Israel Is Stuck in the Middle of Trump's Conflict with China
(Bloomberg) -- Igal Rotem’s fastest-growing market is China, while most of the investors in his online banking service are American. That puts the Israeli executive at the crux of a geopolitical power play beyond his control.
Israel’s technology industry has traditionally depended on U.S. investors and the American market, but now it’s bracing for possible fallout from President Donald Trump’s showdown with China. For Rotem and the CEOs of Israeli companies like his, the risk is they end up on the wrong end of U.S. efforts to curb technology sales to China, especially innovation that might give Beijing an edge over Washington.
“I’m concerned,” said Rotem, whose startup Credorax enables global payment service providers like China’s WeChat Pay to enter the lucrative European e-commerce market. “We need to position ourselves as a pure tech company that is not taking any political position.”
Technology investment from China grew threefold in the year to the third quarter of 2018, as increased scrutiny spurred Chinese investors and companies to shift attention to Israel from the U.S. That’s potentially awkward for Prime Minister Benjamin Netanyahu, for whom any rift with the U.S. over China could be embarrassing as he fights elections in April.
As recently as October, Netanyahu hailed “a natural partnership” with China as he hosted Vice President Wang Qishan at a meeting of the Israel-China Joint Committee on Innovation Cooperation. Citing the “very powerful” combination of Israeli technology and innovation with China’s “industry, expertise, innovation and markets,” he added: “We want to expand it for the benefit of both our peoples.”
Growing pressure from the U.S. may put those plans on hold. During a visit to Israel this month, U.S. National Security Adviser John Bolton was due to raise concerns about China technology penetration, in particular through Huawei Technologies Co. and ZTE Corp., as well as Chinese investment in the port of Haifa that has hosted the U.S. Sixth Fleet. U.S. Deputy Secretary of Energy Dan Brouillette separately raised the prospect of Israel creating a body similar to the U.S. Committee on Foreign Investment to better scrutinize China investment.
The flurry of U.S. interventions in Israel has drawn a rebuke from China, and adds to tensions spurred by Trump’s trade conflict and the standoff over Huawei.
“Israel is just one of many moves the U.S. government is taking to pressure its allies not to use China’s technology over concerns for national security,” said Wang Dong, an international relations professor at Peking University and secretary general of the Pangoal Institution, a Beijing-based research group. “China and Israel have very good bilateral relations and I don’t think that should be politicized.”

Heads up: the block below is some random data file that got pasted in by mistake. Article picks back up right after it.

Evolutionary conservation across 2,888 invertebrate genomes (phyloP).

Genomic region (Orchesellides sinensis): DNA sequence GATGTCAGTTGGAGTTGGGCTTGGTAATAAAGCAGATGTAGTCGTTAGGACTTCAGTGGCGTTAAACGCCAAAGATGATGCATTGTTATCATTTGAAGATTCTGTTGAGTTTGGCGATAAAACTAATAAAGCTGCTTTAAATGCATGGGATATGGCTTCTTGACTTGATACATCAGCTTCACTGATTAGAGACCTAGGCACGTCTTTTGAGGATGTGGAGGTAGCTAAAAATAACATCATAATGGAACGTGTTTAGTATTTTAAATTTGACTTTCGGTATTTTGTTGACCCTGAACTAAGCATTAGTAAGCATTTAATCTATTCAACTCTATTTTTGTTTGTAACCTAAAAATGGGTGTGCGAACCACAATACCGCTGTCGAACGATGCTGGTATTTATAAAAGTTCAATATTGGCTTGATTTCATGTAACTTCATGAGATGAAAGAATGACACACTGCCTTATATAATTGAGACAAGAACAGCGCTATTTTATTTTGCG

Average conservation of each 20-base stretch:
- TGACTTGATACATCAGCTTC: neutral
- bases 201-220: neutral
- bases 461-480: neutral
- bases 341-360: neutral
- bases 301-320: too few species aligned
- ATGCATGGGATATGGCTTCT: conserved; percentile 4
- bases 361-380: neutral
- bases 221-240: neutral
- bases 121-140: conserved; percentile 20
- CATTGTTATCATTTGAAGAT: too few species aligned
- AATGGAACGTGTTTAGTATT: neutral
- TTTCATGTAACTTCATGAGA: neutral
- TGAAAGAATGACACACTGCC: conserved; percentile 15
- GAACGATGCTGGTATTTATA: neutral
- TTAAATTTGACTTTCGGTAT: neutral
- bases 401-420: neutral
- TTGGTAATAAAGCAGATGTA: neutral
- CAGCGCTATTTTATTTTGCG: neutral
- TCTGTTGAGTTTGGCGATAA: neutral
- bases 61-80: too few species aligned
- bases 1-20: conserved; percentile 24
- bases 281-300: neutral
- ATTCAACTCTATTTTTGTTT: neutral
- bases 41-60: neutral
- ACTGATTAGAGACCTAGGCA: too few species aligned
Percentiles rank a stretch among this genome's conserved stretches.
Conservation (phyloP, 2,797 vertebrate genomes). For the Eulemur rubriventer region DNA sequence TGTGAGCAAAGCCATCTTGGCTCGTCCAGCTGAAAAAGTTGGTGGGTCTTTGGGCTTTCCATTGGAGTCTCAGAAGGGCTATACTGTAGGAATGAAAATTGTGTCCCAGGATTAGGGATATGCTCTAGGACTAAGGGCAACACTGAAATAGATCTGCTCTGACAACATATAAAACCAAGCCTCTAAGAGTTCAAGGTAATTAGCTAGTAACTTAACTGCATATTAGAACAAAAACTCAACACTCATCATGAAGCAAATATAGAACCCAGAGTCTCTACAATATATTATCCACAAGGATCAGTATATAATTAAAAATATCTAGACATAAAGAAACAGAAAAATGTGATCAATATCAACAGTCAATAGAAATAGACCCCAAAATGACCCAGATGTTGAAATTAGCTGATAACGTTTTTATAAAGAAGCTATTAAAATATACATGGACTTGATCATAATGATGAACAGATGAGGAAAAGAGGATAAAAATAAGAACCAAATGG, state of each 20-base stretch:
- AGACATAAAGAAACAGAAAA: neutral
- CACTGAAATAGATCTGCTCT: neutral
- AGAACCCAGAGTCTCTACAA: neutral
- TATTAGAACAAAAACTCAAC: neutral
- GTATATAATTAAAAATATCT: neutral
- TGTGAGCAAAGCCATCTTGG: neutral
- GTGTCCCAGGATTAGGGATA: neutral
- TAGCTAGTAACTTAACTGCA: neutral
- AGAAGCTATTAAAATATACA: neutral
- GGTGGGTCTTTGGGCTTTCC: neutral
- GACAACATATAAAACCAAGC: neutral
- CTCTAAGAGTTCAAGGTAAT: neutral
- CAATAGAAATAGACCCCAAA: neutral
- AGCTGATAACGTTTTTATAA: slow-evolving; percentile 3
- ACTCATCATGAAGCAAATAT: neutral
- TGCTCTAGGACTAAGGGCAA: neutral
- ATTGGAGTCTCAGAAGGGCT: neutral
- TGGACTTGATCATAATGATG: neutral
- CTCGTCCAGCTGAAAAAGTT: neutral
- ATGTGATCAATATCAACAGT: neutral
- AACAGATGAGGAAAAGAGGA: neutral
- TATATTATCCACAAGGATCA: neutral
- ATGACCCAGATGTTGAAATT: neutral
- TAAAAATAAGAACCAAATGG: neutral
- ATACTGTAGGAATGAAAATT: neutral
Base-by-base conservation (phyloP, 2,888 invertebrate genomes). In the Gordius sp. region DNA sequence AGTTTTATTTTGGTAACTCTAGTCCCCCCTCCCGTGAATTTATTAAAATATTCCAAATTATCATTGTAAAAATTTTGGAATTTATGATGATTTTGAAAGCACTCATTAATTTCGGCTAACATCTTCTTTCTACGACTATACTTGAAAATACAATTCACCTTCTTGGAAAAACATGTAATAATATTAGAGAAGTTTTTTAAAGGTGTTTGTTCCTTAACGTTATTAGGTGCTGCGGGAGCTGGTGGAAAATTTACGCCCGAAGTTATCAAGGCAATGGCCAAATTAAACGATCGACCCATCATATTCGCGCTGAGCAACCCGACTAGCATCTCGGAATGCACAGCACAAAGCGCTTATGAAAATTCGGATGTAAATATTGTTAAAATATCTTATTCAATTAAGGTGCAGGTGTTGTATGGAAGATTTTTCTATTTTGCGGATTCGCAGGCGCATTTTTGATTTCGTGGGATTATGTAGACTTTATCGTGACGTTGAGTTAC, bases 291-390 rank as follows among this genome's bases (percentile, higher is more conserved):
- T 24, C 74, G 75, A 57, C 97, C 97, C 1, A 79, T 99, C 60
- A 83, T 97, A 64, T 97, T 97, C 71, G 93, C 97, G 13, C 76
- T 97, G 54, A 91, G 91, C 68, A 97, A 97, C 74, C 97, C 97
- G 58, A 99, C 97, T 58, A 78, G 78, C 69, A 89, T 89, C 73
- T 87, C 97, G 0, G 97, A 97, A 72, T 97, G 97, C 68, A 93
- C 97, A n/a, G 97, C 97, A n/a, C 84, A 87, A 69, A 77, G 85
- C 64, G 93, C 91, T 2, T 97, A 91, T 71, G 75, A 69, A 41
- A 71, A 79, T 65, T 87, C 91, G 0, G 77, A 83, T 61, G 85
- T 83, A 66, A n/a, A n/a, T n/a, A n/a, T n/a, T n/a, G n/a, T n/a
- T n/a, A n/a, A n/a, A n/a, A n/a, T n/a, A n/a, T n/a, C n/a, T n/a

Yet even before the recent U.S. visits, Israeli officials were expressing concern over the lack of oversight on foreign investment outside defense or security deals. The head of the Shin Bet security service, Nadav Argaman, warned that massive Chinese investment could pose a danger to national security, the Times of Israel reported Jan. 10.
Opposition Labor party legislator Omer Barlev authored a bill to ensure stricter monitoring of foreign direct investment. The move isn’t specifically directed at China, but Barlev noted that once in control of Haifa’s port, China could decide to close it in wartime without asking Israel. Barlev aims to push the legislation through parliament after the elections.
Netanyahu, running a campaign amid concern the attorney general could recommend his indictment on alleged corruption charges at any moment, has thus far refrained from public comment on the trade war, or on the consequent pressure on Israel to reconsider how it does trade with China.
But recent developments haven’t gone unnoticed in Beijing. China asked Israel for clarification over a series of statements, including that of Shin Bet’s Argaman, NewsIsrael13 reported last week. The prime minister’s office and Foreign Ministry declined to comment.
Do Not Engage
“Regarding China and Israel, our trade is, in essence, win-win cooperation between two independent sovereign states,” China’s Ambassador to Israel Zhan Yongxin said by email. “It should not be interfered with by a third party.”
The U.S. may have competitive reasons to try to curb Israel’s burgeoning ties with China, and in any case, so far there is little change on the ground. Regardless, the tensions are swinging Israeli attitudes toward China from open embrace to wariness, said Yair Geva, head of the high-tech department at the Herzog Fox & Neeman law firm in Tel Aviv.
“I’ve definitely seen cases recently where Israeli tech companies decided not to pursue investments from China because they felt this could jeopardize their U.S. activities, or because their U.S.-based shareholders were concerned about engaging with Chinese institutions,” Geva said.
The overall stakes may not be that high. Of the $685 million raised by Israeli technology firms in the third quarter of last year, only $174 million -- one quarter -- was from China, according to IVC Research Center.
“The Chinese role in Israeli tech is way overblown,” said Adam Fisher, partner at Bessemer Venture Partners. “It hasn’t put a dent in the market and if it disappeared it wouldn’t affect the Israeli high-tech economy.”
Still, the lure of the vast Asian market is strong and China is simply too big to ignore -- even as the U.S. warns allies of potential pitfalls. Jon Medved, CEO of the crowdfunding investment platform OurCrowd, expects 1,000 Chinese participants at his annual conference in Jerusalem in March.
“There is a real story here about Israel opening up to the east, and it can’t be stopped,” Medved said. “But how we manage these newly found friendships without disturbing our core relationship with the U.S. is going to require fancy footwork.”
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